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The island doctor: A role model for health care workers

A dozen people are gathered around a water hand-pump

Country: Tanzania © Esther Mbabazi, Aga Khan Foundation Canada

Dr. Ng’wasi Simiyu is the head of the maternity ward at Nansio hospital on Ukerewe Island, a 40-minute ferry ride from the Tanzanian shore of Lake Victoria. She spends her days caring for pregnant women and delivering babies—including complicated and emergency cases. She also mentors and coaches fellow doctors and nurses at her remote government hospital. These are skills and knowledge she gained from training and mentorship supported by Aga Khan Foundation Canada’s Improving Access to Reproductive, Maternal, Newborn Health in Mwanza, Tanzania (IMPACT) project.

As Dr. Simiyu explains, it is still not common for women to become doctors in her community. “The challenge of being a female doctor is that many of the patients come and instead of calling you doctor, they call you ’nurse’. They think all doctors are male.” Now, Dr. Simiyu is driving positive change in her community and is a role model for fellow health-care workers. She is just one of more than 400 health workers who have benefited from training and mentoring under the IMPACT Project.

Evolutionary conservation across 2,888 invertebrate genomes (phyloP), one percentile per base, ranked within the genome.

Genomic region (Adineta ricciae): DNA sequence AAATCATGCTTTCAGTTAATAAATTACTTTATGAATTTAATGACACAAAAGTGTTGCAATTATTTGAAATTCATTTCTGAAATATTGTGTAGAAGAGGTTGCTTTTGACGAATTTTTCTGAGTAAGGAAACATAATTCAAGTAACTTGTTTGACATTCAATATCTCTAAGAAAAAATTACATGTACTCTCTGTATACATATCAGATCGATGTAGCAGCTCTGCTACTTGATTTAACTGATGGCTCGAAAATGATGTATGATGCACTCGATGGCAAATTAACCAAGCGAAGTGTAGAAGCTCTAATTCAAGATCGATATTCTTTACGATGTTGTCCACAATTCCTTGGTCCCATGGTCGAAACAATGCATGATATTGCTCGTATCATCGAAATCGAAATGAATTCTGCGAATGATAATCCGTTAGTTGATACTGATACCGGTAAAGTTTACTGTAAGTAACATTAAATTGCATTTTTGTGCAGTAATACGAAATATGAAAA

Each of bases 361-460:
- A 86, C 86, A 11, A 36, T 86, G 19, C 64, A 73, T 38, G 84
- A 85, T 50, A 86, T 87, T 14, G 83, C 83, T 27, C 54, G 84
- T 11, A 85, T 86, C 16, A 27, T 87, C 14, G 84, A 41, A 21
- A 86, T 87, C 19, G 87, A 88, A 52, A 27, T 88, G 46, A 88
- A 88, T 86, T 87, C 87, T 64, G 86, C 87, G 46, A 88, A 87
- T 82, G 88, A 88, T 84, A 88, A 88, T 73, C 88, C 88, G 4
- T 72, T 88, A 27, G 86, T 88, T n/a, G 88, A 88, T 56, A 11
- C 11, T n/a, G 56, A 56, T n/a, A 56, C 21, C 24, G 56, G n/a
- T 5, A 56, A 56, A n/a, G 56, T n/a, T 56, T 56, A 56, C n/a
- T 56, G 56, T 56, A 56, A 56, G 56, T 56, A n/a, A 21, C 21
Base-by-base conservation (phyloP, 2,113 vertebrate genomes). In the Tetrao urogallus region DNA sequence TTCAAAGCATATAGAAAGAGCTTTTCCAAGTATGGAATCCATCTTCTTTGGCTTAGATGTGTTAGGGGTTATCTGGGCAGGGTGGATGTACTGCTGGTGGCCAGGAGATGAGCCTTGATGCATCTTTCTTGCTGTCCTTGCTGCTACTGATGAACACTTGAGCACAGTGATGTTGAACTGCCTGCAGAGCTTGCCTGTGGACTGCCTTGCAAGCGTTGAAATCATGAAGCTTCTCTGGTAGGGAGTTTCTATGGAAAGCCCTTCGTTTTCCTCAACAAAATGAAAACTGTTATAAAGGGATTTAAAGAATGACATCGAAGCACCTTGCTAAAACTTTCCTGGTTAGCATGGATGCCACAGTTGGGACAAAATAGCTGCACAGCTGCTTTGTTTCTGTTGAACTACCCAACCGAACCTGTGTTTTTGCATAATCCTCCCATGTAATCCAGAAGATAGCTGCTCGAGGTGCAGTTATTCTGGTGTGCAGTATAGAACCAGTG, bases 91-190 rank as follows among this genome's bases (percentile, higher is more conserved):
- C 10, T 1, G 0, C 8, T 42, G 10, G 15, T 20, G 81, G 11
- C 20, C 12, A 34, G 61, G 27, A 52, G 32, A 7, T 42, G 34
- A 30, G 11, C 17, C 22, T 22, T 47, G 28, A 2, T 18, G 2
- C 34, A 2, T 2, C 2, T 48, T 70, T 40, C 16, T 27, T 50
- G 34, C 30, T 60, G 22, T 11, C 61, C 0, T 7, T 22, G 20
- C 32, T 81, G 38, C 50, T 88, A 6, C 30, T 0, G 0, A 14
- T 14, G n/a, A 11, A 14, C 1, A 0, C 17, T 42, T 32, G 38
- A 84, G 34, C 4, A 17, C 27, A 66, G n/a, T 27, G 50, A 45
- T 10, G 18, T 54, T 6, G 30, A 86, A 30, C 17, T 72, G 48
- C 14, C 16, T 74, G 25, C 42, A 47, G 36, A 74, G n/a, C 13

In partnership with the Government of Tanzania and local communities, IMPACT is contributing to a stronger, more responsive health system for more than 600,000 women and infants in Mwanza, Tanzania.

Project profile — Improving Access to Reproductive, Maternal and Newborn Health in Mwanza, Tanzania – IMPACT

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